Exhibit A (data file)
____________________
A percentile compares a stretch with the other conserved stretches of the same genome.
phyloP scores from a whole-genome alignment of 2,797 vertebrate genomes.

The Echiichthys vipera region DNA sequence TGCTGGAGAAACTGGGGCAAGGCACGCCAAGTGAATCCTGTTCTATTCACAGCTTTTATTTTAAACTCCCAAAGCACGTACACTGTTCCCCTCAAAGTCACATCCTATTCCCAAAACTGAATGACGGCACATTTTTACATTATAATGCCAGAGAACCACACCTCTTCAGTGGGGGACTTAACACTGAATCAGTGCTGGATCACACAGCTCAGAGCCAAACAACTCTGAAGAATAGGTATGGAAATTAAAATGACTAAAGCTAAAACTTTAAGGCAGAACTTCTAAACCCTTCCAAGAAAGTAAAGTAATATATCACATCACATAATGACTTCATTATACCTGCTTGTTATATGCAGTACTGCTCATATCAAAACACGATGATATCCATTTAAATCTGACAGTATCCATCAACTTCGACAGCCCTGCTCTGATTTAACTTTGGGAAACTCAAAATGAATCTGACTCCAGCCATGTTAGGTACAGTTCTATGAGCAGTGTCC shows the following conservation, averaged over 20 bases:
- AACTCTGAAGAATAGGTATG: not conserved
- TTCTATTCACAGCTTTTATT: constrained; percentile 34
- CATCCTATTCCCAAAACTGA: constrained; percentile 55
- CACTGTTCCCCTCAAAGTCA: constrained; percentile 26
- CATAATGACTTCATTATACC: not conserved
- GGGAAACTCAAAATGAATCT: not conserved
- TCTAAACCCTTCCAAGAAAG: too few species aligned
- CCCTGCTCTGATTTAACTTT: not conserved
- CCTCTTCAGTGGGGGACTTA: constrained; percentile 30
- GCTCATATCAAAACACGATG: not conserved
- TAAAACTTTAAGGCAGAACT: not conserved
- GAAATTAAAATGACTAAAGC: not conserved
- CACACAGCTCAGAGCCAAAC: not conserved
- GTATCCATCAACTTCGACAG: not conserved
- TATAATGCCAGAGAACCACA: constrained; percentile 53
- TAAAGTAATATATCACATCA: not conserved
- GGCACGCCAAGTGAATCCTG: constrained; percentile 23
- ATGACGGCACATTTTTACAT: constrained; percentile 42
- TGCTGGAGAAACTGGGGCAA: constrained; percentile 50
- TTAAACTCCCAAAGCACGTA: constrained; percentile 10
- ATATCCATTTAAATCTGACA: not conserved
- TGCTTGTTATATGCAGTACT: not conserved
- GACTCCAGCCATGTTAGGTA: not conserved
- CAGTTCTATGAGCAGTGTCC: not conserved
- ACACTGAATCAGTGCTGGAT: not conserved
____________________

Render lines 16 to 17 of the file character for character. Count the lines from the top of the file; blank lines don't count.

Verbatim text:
- CACACAGCTCAGAGCCAAAC: not conserved
- GTATCCATCAACTTCGACAG: not conserved